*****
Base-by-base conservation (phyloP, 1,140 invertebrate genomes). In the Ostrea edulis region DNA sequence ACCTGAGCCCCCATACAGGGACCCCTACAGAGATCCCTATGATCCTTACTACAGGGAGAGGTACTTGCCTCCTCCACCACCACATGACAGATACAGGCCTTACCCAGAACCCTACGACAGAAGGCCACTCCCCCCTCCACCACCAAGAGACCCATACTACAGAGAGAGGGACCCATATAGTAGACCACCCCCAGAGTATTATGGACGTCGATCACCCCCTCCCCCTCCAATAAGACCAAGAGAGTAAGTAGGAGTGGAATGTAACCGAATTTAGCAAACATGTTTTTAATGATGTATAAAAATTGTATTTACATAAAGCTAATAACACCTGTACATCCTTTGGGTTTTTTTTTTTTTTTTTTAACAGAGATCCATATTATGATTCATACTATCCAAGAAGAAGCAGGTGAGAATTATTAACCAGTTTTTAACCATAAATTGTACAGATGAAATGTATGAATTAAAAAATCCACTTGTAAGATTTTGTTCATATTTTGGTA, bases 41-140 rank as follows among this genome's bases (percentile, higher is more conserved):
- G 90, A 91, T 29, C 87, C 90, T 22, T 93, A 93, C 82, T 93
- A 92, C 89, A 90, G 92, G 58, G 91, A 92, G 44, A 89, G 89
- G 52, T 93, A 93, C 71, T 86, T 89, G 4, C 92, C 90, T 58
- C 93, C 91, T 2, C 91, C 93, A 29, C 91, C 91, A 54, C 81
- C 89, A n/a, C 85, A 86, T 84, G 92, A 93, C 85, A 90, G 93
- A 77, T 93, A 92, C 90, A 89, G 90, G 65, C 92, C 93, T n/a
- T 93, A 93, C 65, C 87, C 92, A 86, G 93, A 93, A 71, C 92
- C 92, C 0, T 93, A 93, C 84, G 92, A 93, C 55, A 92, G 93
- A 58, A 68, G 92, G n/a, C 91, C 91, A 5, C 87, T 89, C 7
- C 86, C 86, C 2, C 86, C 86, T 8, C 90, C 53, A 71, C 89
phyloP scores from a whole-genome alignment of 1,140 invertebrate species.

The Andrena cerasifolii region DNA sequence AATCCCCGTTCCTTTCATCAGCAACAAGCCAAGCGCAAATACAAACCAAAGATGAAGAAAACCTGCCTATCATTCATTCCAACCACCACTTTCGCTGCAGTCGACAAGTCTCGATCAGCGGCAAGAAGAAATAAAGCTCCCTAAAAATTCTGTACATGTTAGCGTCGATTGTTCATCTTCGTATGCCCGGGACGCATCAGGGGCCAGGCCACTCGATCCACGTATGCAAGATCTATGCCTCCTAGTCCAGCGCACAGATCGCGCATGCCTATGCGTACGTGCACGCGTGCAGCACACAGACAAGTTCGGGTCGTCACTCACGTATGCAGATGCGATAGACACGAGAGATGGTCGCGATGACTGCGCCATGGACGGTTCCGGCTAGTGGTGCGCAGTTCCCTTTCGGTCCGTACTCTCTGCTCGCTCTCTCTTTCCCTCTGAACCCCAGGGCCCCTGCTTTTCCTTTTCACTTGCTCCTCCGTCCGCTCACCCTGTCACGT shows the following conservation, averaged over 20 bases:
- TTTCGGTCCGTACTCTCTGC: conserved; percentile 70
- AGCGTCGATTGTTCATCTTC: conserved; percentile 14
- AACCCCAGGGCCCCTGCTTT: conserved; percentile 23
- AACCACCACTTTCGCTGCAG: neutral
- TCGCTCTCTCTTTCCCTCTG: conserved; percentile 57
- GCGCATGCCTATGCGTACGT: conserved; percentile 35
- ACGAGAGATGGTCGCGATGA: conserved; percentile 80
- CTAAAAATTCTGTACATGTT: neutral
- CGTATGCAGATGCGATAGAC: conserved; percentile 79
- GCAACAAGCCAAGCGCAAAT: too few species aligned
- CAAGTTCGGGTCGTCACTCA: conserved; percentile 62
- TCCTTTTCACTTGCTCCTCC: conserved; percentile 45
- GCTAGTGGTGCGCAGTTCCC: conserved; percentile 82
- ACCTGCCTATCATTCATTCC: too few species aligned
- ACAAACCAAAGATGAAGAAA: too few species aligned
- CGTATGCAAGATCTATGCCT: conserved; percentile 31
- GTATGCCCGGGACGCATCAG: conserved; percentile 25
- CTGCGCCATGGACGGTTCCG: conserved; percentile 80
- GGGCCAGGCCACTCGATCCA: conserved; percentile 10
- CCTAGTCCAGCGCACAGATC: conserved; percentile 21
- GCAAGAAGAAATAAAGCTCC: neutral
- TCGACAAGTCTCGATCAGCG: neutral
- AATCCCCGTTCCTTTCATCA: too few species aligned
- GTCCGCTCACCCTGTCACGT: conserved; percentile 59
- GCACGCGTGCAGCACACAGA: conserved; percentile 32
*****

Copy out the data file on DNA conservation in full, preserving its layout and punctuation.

Base-by-base conservation (phyloP, 1,140 invertebrate genomes). In the Ostrea edulis region DNA sequence ACCTGAGCCCCCATACAGGGACCCCTACAGAGATCCCTATGATCCTTACTACAGGGAGAGGTACTTGCCTCCTCCACCACCACATGACAGATACAGGCCTTACCCAGAACCCTACGACAGAAGGCCACTCCCCCCTCCACCACCAAGAGACCCATACTACAGAGAGAGGGACCCATATAGTAGACCACCCCCAGAGTATTATGGACGTCGATCACCCCCTCCCCCTCCAATAAGACCAAGAGAGTAAGTAGGAGTGGAATGTAACCGAATTTAGCAAACATGTTTTTAATGATGTATAAAAATTGTATTTACATAAAGCTAATAACACCTGTACATCCTTTGGGTTTTTTTTTTTTTTTTTTAACAGAGATCCATATTATGATTCATACTATCCAAGAAGAAGCAGGTGAGAATTATTAACCAGTTTTTAACCATAAATTGTACAGATGAAATGTATGAATTAAAAAATCCACTTGTAAGATTTTGTTCATATTTTGGTA, bases 41-140 rank as follows among this genome's bases (percentile, higher is more conserved):
- G 90, A 91, T 29, C 87, C 90, T 22, T 93, A 93, C 82, T 93
- A 92, C 89, A 90, G 92, G 58, G 91, A 92, G 44, A 89, G 89
- G 52, T 93, A 93, C 71, T 86, T 89, G 4, C 92, C 90, T 58
- C 93, C 91, T 2, C 91, C 93, A 29, C 91, C 91, A 54, C 81
- C 89, A n/a, C 85, A 86, T 84, G 92, A 93, C 85, A 90, G 93
- A 77, T 93, A 92, C 90, A 89, G 90, G 65, C 92, C 93, T n/a
- T 93, A 93, C 65, C 87, C 92, A 86, G 93, A 93, A 71, C 92
- C 92, C 0, T 93, A 93, C 84, G 92, A 93, C 55, A 92, G 93
- A 58, A 68, G 92, G n/a, C 91, C 91, A 5, C 87, T 89, C 7
- C 86, C 86, C 2, C 86, C 86, T 8, C 90, C 53, A 71, C 89
phyloP scores from a whole-genome alignment of 1,140 invertebrate species.

The Andrena cerasifolii region DNA sequence AATCCCCGTTCCTTTCATCAGCAACAAGCCAAGCGCAAATACAAACCAAAGATGAAGAAAACCTGCCTATCATTCATTCCAACCACCACTTTCGCTGCAGTCGACAAGTCTCGATCAGCGGCAAGAAGAAATAAAGCTCCCTAAAAATTCTGTACATGTTAGCGTCGATTGTTCATCTTCGTATGCCCGGGACGCATCAGGGGCCAGGCCACTCGATCCACGTATGCAAGATCTATGCCTCCTAGTCCAGCGCACAGATCGCGCATGCCTATGCGTACGTGCACGCGTGCAGCACACAGACAAGTTCGGGTCGTCACTCACGTATGCAGATGCGATAGACACGAGAGATGGTCGCGATGACTGCGCCATGGACGGTTCCGGCTAGTGGTGCGCAGTTCCCTTTCGGTCCGTACTCTCTGCTCGCTCTCTCTTTCCCTCTGAACCCCAGGGCCCCTGCTTTTCCTTTTCACTTGCTCCTCCGTCCGCTCACCCTGTCACGT shows the following conservation, averaged over 20 bases:
- TTTCGGTCCGTACTCTCTGC: conserved; percentile 70
- AGCGTCGATTGTTCATCTTC: conserved; percentile 14
- AACCCCAGGGCCCCTGCTTT: conserved; percentile 23
- AACCACCACTTTCGCTGCAG: neutral
- TCGCTCTCTCTTTCCCTCTG: conserved; percentile 57
- GCGCATGCCTATGCGTACGT: conserved; percentile 35
- ACGAGAGATGGTCGCGATGA: conserved; percentile 80
- CTAAAAATTCTGTACATGTT: neutral
- CGTATGCAGATGCGATAGAC: conserved; percentile 79
- GCAACAAGCCAAGCGCAAAT: too few species aligned
- CAAGTTCGGGTCGTCACTCA: conserved; percentile 62
- TCCTTTTCACTTGCTCCTCC: conserved; percentile 45
- GCTAGTGGTGCGCAGTTCCC: conserved; percentile 82
- ACCTGCCTATCATTCATTCC: too few species aligned
- ACAAACCAAAGATGAAGAAA: too few species aligned
- CGTATGCAAGATCTATGCCT: conserved; percentile 31
- GTATGCCCGGGACGCATCAG: conserved; percentile 25
- CTGCGCCATGGACGGTTCCG: conserved; percentile 80
- GGGCCAGGCCACTCGATCCA: conserved; percentile 10
- CCTAGTCCAGCGCACAGATC: conserved; percentile 21
- GCAAGAAGAAATAAAGCTCC: neutral
- TCGACAAGTCTCGATCAGCG: neutral
- AATCCCCGTTCCTTTCATCA: too few species aligned
- GTCCGCTCACCCTGTCACGT: conserved; percentile 59
- GCACGCGTGCAGCACACAGA: conserved; percentile 32